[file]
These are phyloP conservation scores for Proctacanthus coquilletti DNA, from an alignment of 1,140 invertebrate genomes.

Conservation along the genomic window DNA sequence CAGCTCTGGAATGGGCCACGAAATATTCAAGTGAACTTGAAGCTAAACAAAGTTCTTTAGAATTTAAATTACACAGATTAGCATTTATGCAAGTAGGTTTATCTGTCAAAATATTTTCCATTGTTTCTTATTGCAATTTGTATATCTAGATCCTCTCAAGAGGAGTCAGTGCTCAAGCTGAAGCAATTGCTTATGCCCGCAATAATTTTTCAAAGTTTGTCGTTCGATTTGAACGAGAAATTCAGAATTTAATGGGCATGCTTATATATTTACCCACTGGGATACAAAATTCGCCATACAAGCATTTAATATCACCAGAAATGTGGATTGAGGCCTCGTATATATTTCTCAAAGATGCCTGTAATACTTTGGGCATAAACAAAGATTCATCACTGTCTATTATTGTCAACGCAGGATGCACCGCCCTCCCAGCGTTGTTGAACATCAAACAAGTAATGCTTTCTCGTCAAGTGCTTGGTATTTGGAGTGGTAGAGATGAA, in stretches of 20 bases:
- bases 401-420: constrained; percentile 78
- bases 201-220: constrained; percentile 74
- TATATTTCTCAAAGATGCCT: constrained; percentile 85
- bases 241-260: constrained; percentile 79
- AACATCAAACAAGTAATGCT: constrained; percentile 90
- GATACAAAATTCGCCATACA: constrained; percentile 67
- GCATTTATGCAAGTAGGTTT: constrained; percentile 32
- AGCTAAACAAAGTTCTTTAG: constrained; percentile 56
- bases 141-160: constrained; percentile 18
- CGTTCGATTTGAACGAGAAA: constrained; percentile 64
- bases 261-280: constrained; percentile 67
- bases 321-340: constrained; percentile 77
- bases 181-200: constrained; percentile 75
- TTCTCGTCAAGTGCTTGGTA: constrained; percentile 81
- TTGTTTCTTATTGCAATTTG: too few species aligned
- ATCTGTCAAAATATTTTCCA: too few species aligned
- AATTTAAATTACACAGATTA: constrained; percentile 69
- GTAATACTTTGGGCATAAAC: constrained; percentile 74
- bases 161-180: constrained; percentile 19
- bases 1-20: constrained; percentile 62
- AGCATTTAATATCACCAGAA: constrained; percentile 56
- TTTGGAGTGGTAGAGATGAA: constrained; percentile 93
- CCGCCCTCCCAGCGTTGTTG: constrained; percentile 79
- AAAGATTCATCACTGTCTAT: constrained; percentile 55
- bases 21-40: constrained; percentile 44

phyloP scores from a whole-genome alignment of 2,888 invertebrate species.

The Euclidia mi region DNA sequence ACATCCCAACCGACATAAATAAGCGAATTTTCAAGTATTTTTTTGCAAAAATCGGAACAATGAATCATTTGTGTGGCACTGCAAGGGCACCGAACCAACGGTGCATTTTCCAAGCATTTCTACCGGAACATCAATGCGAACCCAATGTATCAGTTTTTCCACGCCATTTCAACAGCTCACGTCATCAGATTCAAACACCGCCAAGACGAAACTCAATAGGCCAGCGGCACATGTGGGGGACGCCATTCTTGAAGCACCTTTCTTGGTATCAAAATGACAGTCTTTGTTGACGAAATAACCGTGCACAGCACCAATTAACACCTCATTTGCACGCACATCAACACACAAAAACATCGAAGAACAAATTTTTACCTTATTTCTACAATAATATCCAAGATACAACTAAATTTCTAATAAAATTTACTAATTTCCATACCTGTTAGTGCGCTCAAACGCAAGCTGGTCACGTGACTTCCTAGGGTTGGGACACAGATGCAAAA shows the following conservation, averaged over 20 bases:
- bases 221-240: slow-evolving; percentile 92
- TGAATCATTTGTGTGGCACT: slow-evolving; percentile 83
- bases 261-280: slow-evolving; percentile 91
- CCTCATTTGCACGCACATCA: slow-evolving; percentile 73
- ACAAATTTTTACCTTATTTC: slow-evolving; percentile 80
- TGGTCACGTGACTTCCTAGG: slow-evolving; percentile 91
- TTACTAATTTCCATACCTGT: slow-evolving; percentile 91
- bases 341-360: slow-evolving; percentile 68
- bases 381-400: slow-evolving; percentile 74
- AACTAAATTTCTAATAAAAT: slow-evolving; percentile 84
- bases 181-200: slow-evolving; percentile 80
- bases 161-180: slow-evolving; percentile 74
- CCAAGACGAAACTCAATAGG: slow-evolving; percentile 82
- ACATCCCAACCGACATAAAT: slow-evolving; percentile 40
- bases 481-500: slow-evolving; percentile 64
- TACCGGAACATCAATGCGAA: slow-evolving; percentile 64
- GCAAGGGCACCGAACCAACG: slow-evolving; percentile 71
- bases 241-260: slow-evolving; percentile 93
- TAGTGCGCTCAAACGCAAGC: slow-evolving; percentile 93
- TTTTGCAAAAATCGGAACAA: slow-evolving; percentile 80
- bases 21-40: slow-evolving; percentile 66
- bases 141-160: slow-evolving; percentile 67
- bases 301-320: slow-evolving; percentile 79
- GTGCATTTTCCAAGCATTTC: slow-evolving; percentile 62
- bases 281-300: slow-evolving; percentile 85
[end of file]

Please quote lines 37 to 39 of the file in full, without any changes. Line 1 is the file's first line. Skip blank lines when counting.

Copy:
- bases 341-360: slow-evolving; percentile 68
- bases 381-400: slow-evolving; percentile 74
- AACTAAATTTCTAATAAAAT: slow-evolving; percentile 84